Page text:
Recent developments of functional magnetic resonance imaging research for drug development in Alzheimer's disease
Citation:Hampel H, Prvulovic D, Teipel SJ, Bokde AL, Recent developments of functional magnetic resonance imaging research for drug development in Alzheimer's disease, Progress in Neurobiology, 95, 4, 2011, 570-578
Recent developments of functional magnetic resonance imaging research for drug development in Alzheimer's disease.pdf (Published (author's copy) - Peer Reviewed) 151.1Kb
The objective of this review is to evaluate recent advances in functional magnetic resonance imaging (fMRI) research in Alzheimer's disease for the development of therapeutic agents. The basic building block underpinning cognition is a brain network. The measured brain activity serves as an integrator of the various components, from genes to structural integrity, that impact the function of networks underpinning cognition. Specific networks can be interrogated using cognitive paradigms such as a learning task or a working memory task. In addition, recent advances in our understanding of neural networks allow one to investigate the function of a brain network by investigating the inherent coherency of the brain networks that can be measured during resting state. The coherent resting state networks allow testing in cognitively impaired patients that may not be possible with the use of cognitive paradigms. In particular the default mode network (DMN) includes the medial temporal lobe and posterior cingulate, two key regions that support episodic memory function and are impaired in the earliest stages of Alzheimer's disease (AD). By investigating the effects of a prospective drug compound on this network, it could illuminate the specificity of the compound with a network supporting memory function. This could provide valuable information on the methods of action at physiological and behaviourally relevant levels. Utilizing fMRI opens up new areas of research and a new approach for drug development, as it is an integrative tool to investigate entire networks within the brain. The network based approach provides a new independent method from previous ones to translate preclinical knowledge into the clinical domain.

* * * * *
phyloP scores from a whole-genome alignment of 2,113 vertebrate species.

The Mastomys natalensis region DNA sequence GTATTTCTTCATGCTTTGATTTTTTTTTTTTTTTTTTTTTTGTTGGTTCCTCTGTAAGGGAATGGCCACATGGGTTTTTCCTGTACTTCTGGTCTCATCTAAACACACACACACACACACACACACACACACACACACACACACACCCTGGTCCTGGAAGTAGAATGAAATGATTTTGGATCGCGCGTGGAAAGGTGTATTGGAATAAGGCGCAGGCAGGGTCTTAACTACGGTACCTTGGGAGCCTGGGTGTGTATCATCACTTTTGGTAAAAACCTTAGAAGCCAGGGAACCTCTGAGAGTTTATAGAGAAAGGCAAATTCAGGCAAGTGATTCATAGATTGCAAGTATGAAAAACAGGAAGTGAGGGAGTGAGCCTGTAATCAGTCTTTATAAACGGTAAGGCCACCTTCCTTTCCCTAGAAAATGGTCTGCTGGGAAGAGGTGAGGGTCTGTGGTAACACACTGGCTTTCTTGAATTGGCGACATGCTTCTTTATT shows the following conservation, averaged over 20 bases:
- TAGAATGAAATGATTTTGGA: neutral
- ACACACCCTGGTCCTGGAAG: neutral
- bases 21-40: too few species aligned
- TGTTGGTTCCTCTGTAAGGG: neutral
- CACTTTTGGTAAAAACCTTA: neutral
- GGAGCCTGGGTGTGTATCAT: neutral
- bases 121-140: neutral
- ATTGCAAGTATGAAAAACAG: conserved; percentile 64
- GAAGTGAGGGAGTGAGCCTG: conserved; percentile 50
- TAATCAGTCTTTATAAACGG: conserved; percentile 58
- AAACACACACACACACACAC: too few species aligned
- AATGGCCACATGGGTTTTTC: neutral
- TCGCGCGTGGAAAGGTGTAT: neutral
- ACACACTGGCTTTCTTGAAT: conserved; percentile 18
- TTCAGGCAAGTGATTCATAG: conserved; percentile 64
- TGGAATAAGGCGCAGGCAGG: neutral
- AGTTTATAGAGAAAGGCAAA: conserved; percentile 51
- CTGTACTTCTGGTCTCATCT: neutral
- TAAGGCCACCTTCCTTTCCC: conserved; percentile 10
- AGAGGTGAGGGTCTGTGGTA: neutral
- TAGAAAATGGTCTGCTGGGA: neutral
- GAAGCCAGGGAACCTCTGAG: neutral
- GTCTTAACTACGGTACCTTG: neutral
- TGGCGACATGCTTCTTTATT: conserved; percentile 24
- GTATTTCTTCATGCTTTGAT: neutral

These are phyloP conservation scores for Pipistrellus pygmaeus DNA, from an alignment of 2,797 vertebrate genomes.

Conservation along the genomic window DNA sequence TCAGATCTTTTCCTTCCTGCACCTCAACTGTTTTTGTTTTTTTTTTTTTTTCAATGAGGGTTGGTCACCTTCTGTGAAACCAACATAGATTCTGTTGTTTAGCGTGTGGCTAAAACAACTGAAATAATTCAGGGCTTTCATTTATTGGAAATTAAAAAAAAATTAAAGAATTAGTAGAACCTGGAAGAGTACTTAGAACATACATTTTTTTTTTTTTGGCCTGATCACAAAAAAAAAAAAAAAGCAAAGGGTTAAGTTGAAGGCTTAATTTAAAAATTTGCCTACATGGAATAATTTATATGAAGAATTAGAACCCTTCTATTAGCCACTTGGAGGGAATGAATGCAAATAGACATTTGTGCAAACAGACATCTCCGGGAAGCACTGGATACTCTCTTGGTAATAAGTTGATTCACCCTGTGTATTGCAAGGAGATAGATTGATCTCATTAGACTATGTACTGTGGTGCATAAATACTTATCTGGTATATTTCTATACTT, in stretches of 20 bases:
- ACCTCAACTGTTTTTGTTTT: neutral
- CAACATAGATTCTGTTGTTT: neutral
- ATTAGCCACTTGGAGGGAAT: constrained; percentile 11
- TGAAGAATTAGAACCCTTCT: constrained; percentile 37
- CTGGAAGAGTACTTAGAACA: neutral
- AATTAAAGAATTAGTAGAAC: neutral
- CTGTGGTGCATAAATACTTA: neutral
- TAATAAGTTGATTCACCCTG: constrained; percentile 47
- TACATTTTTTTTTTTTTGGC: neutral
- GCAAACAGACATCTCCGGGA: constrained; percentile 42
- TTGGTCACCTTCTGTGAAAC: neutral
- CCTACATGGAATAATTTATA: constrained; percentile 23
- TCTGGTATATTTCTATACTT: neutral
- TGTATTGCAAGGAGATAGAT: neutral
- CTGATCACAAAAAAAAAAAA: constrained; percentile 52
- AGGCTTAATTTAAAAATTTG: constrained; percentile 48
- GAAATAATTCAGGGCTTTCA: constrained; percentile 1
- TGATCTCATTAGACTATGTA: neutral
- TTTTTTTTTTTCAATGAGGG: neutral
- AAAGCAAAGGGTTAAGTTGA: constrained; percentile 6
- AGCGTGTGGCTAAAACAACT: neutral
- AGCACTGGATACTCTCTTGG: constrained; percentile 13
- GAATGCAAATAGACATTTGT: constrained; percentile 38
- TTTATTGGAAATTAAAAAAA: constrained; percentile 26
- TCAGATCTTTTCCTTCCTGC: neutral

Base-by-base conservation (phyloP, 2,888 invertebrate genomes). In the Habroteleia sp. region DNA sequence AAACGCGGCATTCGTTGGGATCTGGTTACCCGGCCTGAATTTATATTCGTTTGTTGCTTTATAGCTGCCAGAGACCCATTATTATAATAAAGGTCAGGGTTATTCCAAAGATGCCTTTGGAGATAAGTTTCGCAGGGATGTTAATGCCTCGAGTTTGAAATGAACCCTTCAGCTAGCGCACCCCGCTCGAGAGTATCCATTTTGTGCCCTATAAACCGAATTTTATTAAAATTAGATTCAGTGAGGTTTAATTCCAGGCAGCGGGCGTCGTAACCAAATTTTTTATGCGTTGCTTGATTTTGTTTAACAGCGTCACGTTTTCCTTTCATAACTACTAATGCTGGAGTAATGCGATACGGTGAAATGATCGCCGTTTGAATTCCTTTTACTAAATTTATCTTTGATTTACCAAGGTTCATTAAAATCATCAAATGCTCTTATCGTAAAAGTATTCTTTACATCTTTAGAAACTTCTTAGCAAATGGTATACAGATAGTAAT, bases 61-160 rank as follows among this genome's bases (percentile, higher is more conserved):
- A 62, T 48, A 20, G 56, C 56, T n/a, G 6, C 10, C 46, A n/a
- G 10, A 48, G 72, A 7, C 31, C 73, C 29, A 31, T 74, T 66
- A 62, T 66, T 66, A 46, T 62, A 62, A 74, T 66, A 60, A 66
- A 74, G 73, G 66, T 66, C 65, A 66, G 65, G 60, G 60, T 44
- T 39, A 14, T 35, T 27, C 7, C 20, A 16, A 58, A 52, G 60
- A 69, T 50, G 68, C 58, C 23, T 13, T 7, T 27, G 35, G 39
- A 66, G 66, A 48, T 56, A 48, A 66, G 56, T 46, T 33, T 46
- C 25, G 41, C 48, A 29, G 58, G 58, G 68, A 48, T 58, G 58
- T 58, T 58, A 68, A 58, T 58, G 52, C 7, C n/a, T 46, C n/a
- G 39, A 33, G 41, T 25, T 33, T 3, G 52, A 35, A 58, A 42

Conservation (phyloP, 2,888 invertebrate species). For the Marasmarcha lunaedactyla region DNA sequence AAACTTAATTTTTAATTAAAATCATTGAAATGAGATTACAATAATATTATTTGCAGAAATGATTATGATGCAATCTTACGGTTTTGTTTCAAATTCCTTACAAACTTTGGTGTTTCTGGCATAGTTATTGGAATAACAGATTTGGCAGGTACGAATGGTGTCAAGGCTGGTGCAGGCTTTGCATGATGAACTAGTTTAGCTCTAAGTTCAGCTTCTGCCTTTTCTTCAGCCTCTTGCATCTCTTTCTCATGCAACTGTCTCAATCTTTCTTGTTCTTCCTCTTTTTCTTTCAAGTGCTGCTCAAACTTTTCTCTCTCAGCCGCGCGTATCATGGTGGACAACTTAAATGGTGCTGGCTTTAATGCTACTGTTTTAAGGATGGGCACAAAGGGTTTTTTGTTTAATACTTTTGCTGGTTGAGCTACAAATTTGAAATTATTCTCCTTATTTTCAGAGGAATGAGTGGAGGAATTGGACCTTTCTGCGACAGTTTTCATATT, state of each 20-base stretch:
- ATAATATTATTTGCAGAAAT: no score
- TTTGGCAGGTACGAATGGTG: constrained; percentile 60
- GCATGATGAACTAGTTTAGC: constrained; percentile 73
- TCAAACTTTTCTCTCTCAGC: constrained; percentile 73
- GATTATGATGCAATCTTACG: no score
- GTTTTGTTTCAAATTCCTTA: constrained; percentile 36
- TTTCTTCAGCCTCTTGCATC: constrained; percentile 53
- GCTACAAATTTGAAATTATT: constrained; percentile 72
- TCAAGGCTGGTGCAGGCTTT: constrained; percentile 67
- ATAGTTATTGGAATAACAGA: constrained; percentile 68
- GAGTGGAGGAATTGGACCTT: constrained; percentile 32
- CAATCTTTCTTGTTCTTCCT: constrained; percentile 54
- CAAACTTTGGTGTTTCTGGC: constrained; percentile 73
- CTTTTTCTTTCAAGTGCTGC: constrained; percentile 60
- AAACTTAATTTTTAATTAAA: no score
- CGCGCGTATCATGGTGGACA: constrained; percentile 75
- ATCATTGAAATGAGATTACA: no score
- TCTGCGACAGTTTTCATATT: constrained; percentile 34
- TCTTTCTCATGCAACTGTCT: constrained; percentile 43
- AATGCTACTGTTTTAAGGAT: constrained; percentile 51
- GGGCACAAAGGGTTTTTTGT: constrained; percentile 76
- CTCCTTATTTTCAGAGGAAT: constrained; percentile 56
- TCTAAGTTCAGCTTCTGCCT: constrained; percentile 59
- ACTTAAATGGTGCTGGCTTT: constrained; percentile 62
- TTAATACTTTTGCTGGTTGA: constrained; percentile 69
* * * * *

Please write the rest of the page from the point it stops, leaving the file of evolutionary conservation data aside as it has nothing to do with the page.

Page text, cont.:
Science Foundation Ireland (SFI)
Type of material:Journal Article
Series/Report no:Progress in Neurobiology
Availability:Full text available